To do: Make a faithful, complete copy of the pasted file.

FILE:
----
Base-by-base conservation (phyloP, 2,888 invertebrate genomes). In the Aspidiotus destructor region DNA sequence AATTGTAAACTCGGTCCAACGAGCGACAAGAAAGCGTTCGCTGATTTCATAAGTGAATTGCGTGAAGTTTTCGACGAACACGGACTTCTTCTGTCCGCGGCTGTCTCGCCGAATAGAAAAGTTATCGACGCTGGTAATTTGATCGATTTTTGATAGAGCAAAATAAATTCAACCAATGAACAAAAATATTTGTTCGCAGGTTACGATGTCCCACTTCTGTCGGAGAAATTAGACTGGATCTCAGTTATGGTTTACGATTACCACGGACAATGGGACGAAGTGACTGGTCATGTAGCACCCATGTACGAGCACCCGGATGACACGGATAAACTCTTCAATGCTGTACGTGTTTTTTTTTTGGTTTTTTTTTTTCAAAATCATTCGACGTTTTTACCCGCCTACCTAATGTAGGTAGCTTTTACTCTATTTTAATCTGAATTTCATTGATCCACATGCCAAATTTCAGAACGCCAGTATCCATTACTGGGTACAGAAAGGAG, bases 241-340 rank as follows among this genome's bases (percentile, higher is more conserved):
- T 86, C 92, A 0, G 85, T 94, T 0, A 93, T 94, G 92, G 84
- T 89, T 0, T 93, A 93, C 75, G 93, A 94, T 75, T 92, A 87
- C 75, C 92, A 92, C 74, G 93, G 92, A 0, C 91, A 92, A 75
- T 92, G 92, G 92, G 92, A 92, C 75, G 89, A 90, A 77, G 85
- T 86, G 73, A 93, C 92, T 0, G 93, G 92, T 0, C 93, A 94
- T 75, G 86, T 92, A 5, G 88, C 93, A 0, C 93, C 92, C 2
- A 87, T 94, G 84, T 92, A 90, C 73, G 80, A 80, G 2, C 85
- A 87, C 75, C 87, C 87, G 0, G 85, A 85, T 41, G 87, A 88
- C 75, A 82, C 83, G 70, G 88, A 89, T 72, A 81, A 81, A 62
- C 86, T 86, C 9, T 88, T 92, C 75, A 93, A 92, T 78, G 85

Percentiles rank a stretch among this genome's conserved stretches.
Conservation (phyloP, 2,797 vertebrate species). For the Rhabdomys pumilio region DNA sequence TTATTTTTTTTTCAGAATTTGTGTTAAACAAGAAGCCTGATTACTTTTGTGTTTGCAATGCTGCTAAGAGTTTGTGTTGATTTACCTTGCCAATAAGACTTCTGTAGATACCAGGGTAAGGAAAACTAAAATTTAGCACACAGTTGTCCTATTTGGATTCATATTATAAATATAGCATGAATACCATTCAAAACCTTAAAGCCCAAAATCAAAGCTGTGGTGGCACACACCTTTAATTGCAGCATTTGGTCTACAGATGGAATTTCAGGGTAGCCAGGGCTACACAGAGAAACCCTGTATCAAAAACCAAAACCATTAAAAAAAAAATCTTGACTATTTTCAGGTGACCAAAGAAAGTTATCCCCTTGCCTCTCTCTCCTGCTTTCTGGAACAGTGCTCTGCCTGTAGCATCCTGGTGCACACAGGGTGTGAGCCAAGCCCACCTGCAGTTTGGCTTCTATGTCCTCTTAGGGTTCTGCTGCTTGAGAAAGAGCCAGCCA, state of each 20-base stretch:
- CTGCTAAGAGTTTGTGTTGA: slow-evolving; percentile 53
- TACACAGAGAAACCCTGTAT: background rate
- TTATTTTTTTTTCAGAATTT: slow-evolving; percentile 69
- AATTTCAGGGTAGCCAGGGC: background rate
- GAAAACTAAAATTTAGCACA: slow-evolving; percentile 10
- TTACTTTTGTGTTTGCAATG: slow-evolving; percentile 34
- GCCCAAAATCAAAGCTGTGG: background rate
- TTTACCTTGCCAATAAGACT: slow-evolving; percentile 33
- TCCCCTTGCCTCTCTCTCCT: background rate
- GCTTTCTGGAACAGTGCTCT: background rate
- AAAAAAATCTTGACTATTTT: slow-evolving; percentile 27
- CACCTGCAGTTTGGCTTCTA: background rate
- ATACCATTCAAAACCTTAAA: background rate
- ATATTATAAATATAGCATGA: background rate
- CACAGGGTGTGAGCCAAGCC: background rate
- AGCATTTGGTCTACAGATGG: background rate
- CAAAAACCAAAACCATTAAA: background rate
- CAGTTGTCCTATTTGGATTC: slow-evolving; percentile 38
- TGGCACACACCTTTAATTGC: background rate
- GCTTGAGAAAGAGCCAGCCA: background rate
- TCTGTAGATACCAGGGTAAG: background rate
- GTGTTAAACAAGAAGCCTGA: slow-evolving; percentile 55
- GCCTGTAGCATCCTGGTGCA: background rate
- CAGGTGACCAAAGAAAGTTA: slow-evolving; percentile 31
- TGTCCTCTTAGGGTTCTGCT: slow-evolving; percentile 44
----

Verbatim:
Base-by-base conservation (phyloP, 2,888 invertebrate genomes). In the Aspidiotus destructor region DNA sequence AATTGTAAACTCGGTCCAACGAGCGACAAGAAAGCGTTCGCTGATTTCATAAGTGAATTGCGTGAAGTTTTCGACGAACACGGACTTCTTCTGTCCGCGGCTGTCTCGCCGAATAGAAAAGTTATCGACGCTGGTAATTTGATCGATTTTTGATAGAGCAAAATAAATTCAACCAATGAACAAAAATATTTGTTCGCAGGTTACGATGTCCCACTTCTGTCGGAGAAATTAGACTGGATCTCAGTTATGGTTTACGATTACCACGGACAATGGGACGAAGTGACTGGTCATGTAGCACCCATGTACGAGCACCCGGATGACACGGATAAACTCTTCAATGCTGTACGTGTTTTTTTTTTGGTTTTTTTTTTTCAAAATCATTCGACGTTTTTACCCGCCTACCTAATGTAGGTAGCTTTTACTCTATTTTAATCTGAATTTCATTGATCCACATGCCAAATTTCAGAACGCCAGTATCCATTACTGGGTACAGAAAGGAG, bases 241-340 rank as follows among this genome's bases (percentile, higher is more conserved):
- T 86, C 92, A 0, G 85, T 94, T 0, A 93, T 94, G 92, G 84
- T 89, T 0, T 93, A 93, C 75, G 93, A 94, T 75, T 92, A 87
- C 75, C 92, A 92, C 74, G 93, G 92, A 0, C 91, A 92, A 75
- T 92, G 92, G 92, G 92, A 92, C 75, G 89, A 90, A 77, G 85
- T 86, G 73, A 93, C 92, T 0, G 93, G 92, T 0, C 93, A 94
- T 75, G 86, T 92, A 5, G 88, C 93, A 0, C 93, C 92, C 2
- A 87, T 94, G 84, T 92, A 90, C 73, G 80, A 80, G 2, C 85
- A 87, C 75, C 87, C 87, G 0, G 85, A 85, T 41, G 87, A 88
- C 75, A 82, C 83, G 70, G 88, A 89, T 72, A 81, A 81, A 62
- C 86, T 86, C 9, T 88, T 92, C 75, A 93, A 92, T 78, G 85

Percentiles rank a stretch among this genome's conserved stretches.
Conservation (phyloP, 2,797 vertebrate species). For the Rhabdomys pumilio region DNA sequence TTATTTTTTTTTCAGAATTTGTGTTAAACAAGAAGCCTGATTACTTTTGTGTTTGCAATGCTGCTAAGAGTTTGTGTTGATTTACCTTGCCAATAAGACTTCTGTAGATACCAGGGTAAGGAAAACTAAAATTTAGCACACAGTTGTCCTATTTGGATTCATATTATAAATATAGCATGAATACCATTCAAAACCTTAAAGCCCAAAATCAAAGCTGTGGTGGCACACACCTTTAATTGCAGCATTTGGTCTACAGATGGAATTTCAGGGTAGCCAGGGCTACACAGAGAAACCCTGTATCAAAAACCAAAACCATTAAAAAAAAAATCTTGACTATTTTCAGGTGACCAAAGAAAGTTATCCCCTTGCCTCTCTCTCCTGCTTTCTGGAACAGTGCTCTGCCTGTAGCATCCTGGTGCACACAGGGTGTGAGCCAAGCCCACCTGCAGTTTGGCTTCTATGTCCTCTTAGGGTTCTGCTGCTTGAGAAAGAGCCAGCCA, state of each 20-base stretch:
- CTGCTAAGAGTTTGTGTTGA: slow-evolving; percentile 53
- TACACAGAGAAACCCTGTAT: background rate
- TTATTTTTTTTTCAGAATTT: slow-evolving; percentile 69
- AATTTCAGGGTAGCCAGGGC: background rate
- GAAAACTAAAATTTAGCACA: slow-evolving; percentile 10
- TTACTTTTGTGTTTGCAATG: slow-evolving; percentile 34
- GCCCAAAATCAAAGCTGTGG: background rate
- TTTACCTTGCCAATAAGACT: slow-evolving; percentile 33
- TCCCCTTGCCTCTCTCTCCT: background rate
- GCTTTCTGGAACAGTGCTCT: background rate
- AAAAAAATCTTGACTATTTT: slow-evolving; percentile 27
- CACCTGCAGTTTGGCTTCTA: background rate
- ATACCATTCAAAACCTTAAA: background rate
- ATATTATAAATATAGCATGA: background rate
- CACAGGGTGTGAGCCAAGCC: background rate
- AGCATTTGGTCTACAGATGG: background rate
- CAAAAACCAAAACCATTAAA: background rate
- CAGTTGTCCTATTTGGATTC: slow-evolving; percentile 38
- TGGCACACACCTTTAATTGC: background rate
- GCTTGAGAAAGAGCCAGCCA: background rate
- TCTGTAGATACCAGGGTAAG: background rate
- GTGTTAAACAAGAAGCCTGA: slow-evolving; percentile 55
- GCCTGTAGCATCCTGGTGCA: background rate
- CAGGTGACCAAAGAAAGTTA: slow-evolving; percentile 31
- TGTCCTCTTAGGGTTCTGCT: slow-evolving; percentile 44